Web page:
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“Harvest is always a new beginning for me,” Daniel Daou says. “It gives me a chance to put my creative skills to work and to make new expressions in the bottle. It’s always a magical time and one that challenges me to adapt to different conditions year after year.”
The 2022 harvest season is upon us, bringing excitement and anticipation to DAOU Mountain.
According to Winemaker Daniel Daou, we can expect intense flavors and elevated phenolics from the 2022 vintage.
“So far, this vintage is reminiscent of 2013 and 2014, which gave us lower yields but intense wines,” Daniel says. “I would summarize the growing season as very dry but normal in temperature patterns.”
Yet while temperatures have been steady, the grapes are coming in early this year due to the drought conditions. “This vintage will likely be one of the earliest on record for us,” Daniel says. “Across the board, we are around two to three weeks earlier than normal.”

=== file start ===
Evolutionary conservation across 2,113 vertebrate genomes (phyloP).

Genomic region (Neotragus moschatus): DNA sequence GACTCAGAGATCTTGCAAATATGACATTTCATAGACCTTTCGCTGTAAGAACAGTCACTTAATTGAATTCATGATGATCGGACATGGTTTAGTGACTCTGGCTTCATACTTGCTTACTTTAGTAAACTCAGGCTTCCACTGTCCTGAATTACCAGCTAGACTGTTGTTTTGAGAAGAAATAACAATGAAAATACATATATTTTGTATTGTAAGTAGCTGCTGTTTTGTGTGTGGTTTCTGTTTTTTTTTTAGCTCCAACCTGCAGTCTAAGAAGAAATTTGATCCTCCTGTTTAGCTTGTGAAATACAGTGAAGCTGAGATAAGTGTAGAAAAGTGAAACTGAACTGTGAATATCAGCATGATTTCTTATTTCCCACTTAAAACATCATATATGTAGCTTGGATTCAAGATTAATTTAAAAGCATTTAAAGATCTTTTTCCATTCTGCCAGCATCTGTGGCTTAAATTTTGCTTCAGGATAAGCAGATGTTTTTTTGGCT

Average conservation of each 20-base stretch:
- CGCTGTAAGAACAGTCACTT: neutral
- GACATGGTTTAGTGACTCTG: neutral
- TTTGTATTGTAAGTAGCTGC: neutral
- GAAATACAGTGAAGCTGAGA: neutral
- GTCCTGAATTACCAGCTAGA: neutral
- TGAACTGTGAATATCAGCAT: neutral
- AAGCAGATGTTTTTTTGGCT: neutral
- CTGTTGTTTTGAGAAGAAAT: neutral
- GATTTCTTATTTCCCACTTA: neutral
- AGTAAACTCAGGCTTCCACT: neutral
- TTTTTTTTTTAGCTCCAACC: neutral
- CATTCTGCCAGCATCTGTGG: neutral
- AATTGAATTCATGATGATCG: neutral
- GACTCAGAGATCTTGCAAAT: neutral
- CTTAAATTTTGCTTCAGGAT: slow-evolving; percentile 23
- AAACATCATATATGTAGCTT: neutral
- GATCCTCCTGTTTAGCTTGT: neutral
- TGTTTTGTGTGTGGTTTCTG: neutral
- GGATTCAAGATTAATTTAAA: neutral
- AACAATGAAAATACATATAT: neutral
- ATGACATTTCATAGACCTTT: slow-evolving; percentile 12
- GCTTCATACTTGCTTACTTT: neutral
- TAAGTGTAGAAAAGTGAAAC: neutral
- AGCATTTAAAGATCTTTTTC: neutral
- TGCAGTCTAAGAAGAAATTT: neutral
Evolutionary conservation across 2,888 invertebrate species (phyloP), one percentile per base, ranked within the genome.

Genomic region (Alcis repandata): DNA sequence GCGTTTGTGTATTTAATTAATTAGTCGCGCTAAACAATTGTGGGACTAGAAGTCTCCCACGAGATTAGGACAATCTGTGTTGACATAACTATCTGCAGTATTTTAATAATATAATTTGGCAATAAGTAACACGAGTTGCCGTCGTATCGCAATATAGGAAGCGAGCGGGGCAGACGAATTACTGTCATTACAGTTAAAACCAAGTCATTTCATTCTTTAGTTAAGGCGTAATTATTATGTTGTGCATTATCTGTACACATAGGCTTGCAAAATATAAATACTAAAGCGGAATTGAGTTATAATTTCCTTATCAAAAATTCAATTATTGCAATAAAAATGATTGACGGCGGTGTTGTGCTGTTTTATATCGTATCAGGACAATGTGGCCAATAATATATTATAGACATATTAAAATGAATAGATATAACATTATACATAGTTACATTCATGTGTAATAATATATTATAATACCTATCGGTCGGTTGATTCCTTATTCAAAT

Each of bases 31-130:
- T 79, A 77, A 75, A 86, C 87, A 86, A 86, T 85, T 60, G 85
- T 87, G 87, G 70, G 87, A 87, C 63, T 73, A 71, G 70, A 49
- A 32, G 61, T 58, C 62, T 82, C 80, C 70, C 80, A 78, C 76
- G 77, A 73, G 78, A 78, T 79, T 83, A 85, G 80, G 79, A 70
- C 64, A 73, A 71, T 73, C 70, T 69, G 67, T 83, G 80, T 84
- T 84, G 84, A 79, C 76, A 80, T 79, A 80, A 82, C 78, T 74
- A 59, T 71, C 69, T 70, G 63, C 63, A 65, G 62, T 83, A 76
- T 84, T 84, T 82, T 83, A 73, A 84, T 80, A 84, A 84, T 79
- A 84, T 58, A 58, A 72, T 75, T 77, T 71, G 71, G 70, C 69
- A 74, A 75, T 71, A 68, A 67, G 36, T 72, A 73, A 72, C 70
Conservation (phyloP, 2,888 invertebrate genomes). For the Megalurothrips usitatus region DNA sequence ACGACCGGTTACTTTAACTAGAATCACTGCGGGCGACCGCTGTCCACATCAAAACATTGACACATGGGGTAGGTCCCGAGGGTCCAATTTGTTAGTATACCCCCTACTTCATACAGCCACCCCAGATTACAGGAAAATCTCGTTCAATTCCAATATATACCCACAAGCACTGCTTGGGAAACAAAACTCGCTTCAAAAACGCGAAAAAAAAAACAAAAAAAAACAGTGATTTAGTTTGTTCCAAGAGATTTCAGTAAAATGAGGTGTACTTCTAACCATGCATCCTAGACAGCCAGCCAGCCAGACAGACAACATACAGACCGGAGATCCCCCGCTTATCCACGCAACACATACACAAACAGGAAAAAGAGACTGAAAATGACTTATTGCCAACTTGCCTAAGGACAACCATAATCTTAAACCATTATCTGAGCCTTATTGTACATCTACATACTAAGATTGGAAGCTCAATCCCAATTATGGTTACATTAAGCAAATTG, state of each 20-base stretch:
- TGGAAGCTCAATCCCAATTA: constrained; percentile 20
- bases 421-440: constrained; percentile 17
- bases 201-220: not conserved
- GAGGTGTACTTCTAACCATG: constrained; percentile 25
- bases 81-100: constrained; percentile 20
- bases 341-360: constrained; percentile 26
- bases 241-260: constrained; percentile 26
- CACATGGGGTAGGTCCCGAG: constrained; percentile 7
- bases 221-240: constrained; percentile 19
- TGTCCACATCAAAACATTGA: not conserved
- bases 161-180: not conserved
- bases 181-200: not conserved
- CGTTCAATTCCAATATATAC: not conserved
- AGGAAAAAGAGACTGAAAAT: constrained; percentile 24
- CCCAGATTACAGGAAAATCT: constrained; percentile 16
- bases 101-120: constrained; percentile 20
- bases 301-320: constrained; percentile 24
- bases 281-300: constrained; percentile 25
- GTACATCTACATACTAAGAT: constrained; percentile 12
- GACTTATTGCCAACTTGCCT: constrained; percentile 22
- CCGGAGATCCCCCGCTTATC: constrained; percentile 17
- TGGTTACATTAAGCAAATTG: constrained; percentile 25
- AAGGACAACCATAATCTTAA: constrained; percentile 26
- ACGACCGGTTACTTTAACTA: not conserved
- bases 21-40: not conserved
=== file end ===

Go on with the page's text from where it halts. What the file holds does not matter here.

Daniel is sensitive to the environmental impacts of the drought. Consequently, he does everything possible to conserve water in the vineyard. In fact, he has worked with Dr. Luca Brillante at Fresno State University over the past three years to develop a state-of-the-art irrigation intelligence system.
“Many California vineyards water their vines four to six gallons per week,” Daniel notes. “At DAOU, we target four to six gallons per vine for the whole year in most blocks. Not only does this provide for better quality - it also allows us to conserve water as a precious resource.”
Daniel says that the current drought should result in lower yields and higher phenolics based on the smaller berry size of the grapes. He expects Cabernet Sauvignon and Cabernet Franc to excel in these conditions.
Meanwhile, despite the rigors of the season, Daniel’s passion and enthusiasm for harvest still run high.
“Harvest is always a new beginning for me,” he says. “It gives me a chance to put my creative skills to work and to make new expressions in the bottle. It’s always a magical time and one that challenges me to adapt to different conditions year after year.”